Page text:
News In Brief
Another white farmer died at the hands of squatters who invaded his land in Zimbabwe, the second since Saturday. But in a National Day TV address, President Robert Mugabe again failed to condemn the violence linked to his black supporters, instead blaming ex-colonial power Britain for many of Zimbabwe's problems. He did, however, express regret for deaths caused by two months of farm seizures by armed squatters. Mugabe said Britain's Labour government has reneged on promises made to Zimbabwe by its Conservative Party predecessor.
Even the reduced package of military sales to Taiwan by the Clinton administration "furthers the arrogance" of the island's independence movement and damages US-Chinese relations, the Beijing government said. But, in what analysts called a low-key response to the sale, a Foreign Ministry spokesman said his government had "taken note" of reports that the deal wouldn't include four $1 billion Aegis-class destroyers. Taiwan-ese officials would not comment directly, saying only that such purchases are for defense and "have nothing to do with an arms race with the mainland."
A senior court is to decide today whether to honor the appeal by Pakistan's military junta of the life sentence imposed on ousted Prime Minister Nawaz Sharif. He was found guilty April 6 of airline hijacking and terrorism, but was spared the death penalty. Six codefendants were acquitted. In its appeal, the junta demanded Sharif be executed and protested the not-guilty verdicts. Sharif also is appealing his conviction.
In a speech to parliament today, Italy's prime minister is expected to insist that his resignation is irrevocable. Massimo D'Alema tried to quit Monday after opposition rightists routed his left-of-center coalition in regional elections. But President Carlo Azeglio Ciampi rejected the offer. Treasury Minister Giuliano Amato and Foreign Minister Lamberto Dini, both of whom held the office briefly in the past decade, were seen as likely successors to D'Alema.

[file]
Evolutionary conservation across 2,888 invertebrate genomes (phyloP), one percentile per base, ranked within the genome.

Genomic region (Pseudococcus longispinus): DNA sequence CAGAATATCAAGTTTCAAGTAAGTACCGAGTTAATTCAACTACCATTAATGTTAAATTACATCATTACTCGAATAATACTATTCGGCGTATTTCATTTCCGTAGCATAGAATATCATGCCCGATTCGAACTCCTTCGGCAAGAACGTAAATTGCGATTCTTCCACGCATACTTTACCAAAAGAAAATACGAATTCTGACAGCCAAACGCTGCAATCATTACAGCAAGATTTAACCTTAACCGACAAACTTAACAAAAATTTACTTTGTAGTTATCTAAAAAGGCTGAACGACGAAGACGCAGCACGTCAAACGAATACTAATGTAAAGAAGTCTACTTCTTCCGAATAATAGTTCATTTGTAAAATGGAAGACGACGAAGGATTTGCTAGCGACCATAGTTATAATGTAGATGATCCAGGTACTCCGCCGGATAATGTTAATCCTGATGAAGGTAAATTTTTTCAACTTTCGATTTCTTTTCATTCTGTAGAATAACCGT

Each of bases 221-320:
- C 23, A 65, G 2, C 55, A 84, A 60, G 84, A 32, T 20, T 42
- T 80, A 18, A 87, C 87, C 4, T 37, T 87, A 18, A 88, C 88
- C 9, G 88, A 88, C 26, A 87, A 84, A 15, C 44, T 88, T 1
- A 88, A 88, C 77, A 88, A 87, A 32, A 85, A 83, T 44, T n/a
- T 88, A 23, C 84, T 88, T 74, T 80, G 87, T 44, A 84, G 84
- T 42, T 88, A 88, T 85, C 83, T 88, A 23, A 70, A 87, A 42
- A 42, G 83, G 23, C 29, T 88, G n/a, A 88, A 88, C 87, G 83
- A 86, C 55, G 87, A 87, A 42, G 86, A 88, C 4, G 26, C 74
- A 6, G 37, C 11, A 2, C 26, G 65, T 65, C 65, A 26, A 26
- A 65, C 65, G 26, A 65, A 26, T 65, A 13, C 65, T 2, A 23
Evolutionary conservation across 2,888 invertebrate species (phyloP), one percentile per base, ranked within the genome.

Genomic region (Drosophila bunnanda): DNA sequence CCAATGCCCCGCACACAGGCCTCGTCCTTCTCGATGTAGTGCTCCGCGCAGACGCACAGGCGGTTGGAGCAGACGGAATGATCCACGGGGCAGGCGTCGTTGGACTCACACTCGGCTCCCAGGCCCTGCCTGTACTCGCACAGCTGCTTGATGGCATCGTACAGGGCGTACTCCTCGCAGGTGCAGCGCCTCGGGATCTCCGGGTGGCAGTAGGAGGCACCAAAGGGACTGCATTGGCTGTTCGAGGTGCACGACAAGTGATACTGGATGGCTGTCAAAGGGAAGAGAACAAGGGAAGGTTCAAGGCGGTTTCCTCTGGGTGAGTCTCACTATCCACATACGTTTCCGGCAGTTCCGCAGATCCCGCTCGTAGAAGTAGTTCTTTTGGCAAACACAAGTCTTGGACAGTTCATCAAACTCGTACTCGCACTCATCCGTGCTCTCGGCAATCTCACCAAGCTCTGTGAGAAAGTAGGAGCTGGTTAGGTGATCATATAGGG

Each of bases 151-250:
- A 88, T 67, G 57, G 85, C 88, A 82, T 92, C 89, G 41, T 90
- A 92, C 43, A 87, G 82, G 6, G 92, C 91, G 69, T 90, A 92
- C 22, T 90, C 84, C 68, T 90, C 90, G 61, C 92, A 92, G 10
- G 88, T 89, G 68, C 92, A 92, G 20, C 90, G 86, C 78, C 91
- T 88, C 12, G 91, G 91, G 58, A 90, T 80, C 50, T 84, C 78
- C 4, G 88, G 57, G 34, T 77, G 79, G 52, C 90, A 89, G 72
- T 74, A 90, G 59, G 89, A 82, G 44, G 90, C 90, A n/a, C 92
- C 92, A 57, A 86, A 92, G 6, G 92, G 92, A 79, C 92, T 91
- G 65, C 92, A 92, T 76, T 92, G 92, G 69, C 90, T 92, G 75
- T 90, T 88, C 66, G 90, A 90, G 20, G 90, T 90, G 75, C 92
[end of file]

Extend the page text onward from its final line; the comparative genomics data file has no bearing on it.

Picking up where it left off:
Despite months of financial scandal, Germany's opposition Christian Democratic Union has made a powerful comeback in public opinion since confirming its first woman leader, a new poll found. A Forsa Institute survey of 2,512 people put the CDU just three percentage points behind the ruling Social Democrats, 38 to 41, and suggested its new chief, Angela Merkel, could win a hypothetical head-to-head contest against Chancellor Gerhard Schrder. The admission late last year that longtime CDU Chancellor Helmut Kohl had accepted secret campaign gifts on behalf of the party and the subsequent resignations of party elders plunged its approval rating deep into the 20 percent range.
Battles in the streets between police and an estimated 10,000 protesters disrupted Moldova's capital for a second straight day. There were no immediate reports of injuries in Chisinau, but police were seen swinging batons after protesters threw rocks at the presidential palace and parliament. The violence erupted Monday when students, complaining about a new law obliging them to pay for public transportation, grew angry at the refusal of government officials to discuss their grievance.
(c) Copyright 2000. The Christian Science Publishing Society